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Figure 1. Effects of different fatty acids on stress and inflammatory response of primary hepatocytes. Cells were treated with 1.2 mM fatty acids for 12 h (n = 3 ell preparations). (A) β-actin, P65, GRP78, and CHOP protein expression were assayed by western blotting. Gray-shaded bars represent the amount (%) of β-actin, P65, GRP78, and CHOP in primary hepatocytes. (B–D) CHOP, P65, and GRP78 protein expression in primary hepatocytes were assayed by western blotting and reported relative to β-actin. (F,G) P65 and GRP78 mRNA expression were assayed by real-time RT-qPCR. (I) ROS were assayed by fluorescence microscopy and flow cytometry. Fluorescence intensity is proportional to ROS activity in primary hepatocytes. **p < 0.01 solvent and control group. (E,H) H2O2 (μmol/L) and MDA (μmol/mg protein) were assayed using commercial kits. Four assays were independently performed in each group. Uppercase letter vs. control p ≤ 0.05, lowercase letter vs. fatty acid group p ≤ 0.05, the same letter vs. no letter mark p ≥ 0.05.

Fatty acid challenge promoted generation of oxidative stress. The content of H2O2 in the single fatty acid-treated groups was greater than that of the control group, and the content in the PA and SA group was greater compared with other groups (Figure 1E). The MDA content in OA, PA, POA, SA, and NEFA groups was greater than the control and LA groups (Figure 1H). The ROS content in the fatty acid-treated groups was greater compared with the control group (Figure 1I).

Effects of Fatty Acids on TG Synthesis

Protein abundance of SREBP-1c in OA, LA, POA and NEFA groups was greater than the control group; the protein abundance of SREBP-1c in OA group and POA group was significantly higher than that in NEFA group (Figures 2A,C; P < 0.05). The mRNA abundance of SREBP-1c in the LA and POA groups was greater compared with other groups (Figure 2G; P ≤ 0.05). Compared with the control, protein abundance of FAS with OA, LA, PA, POA, and NEFA groups was greater overall. In addition, FAS protein abundance with OA and LA was greater compared with the NEFA group; abundance of FAS mRNA with POA was greater compared with other groups (Figures 2D,H; P ≤ 0.05). Protein abundance of ACC1 with OA, LA, POA, and NEFA was greater compared with the control group. Abundance of ACC1 mRNA with POA and NEFA was greater compared with other groups (Figures 2E,I, P ≤ 0.05).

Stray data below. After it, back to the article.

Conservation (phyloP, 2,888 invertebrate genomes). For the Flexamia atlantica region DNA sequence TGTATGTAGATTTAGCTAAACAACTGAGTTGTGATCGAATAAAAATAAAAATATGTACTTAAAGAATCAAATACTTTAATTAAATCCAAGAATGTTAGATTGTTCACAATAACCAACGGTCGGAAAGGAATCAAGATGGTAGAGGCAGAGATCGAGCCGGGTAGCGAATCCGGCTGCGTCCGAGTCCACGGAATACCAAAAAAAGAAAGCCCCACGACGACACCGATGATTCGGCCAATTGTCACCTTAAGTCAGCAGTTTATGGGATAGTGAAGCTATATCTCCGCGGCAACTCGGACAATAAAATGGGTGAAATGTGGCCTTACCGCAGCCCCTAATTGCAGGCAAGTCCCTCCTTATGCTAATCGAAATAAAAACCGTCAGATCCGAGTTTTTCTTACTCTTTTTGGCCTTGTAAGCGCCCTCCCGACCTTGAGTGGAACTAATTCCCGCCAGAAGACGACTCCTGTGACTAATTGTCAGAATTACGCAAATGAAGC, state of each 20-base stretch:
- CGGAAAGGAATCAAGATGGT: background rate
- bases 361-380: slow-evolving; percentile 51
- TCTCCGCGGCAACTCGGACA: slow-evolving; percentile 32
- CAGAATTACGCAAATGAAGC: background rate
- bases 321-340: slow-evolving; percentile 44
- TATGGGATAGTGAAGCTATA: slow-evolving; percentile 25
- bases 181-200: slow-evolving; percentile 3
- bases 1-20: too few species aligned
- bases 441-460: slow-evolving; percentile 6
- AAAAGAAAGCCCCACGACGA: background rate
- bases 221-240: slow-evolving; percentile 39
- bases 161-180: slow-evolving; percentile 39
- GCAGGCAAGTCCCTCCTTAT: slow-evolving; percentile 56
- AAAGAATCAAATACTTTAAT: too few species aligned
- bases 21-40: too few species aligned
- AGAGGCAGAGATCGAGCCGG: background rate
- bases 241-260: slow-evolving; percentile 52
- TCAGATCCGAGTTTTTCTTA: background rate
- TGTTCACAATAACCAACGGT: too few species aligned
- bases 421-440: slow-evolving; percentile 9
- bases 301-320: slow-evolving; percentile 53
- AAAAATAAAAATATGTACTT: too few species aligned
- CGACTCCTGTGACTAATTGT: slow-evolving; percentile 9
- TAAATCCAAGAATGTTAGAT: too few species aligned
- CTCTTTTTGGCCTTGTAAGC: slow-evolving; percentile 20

FIGURE 2
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Figure 2. Effects of fatty acids on fat synthesis. Cells were treated with 1.2 mM fatty acids for 12 h (n = 3 ell preparations). (A) β-actin, SREBP-1c, FAS, ACC1, and SCD1 protein expression were assayed by western blotting. Gray-shaded bars represent the amount (%) of β-actin, SREBP-1c, FAS, ACC1, and SCD1 in primary hepatocytes. (B) TG concentration was determined by ELISA. (C–F) SREBP-1c, FAS, ACC1, and SCD1 protein expression in primary hepatocytes were assayed by western blotting and reported relative to β-actin. (G–J) SREBP-1c, FAS, ACC1 and SCD1 mRNA expression were assayed by real-time RT-qPCR. Data are means ± SEM of individual assays. Each assay was performed in triplicate. Uppercase letter vs. control p ≤ 0.05, lowercase letter vs. fatty acid group p ≤ 0.05, the same letter vs. no letter mark p > 0.05.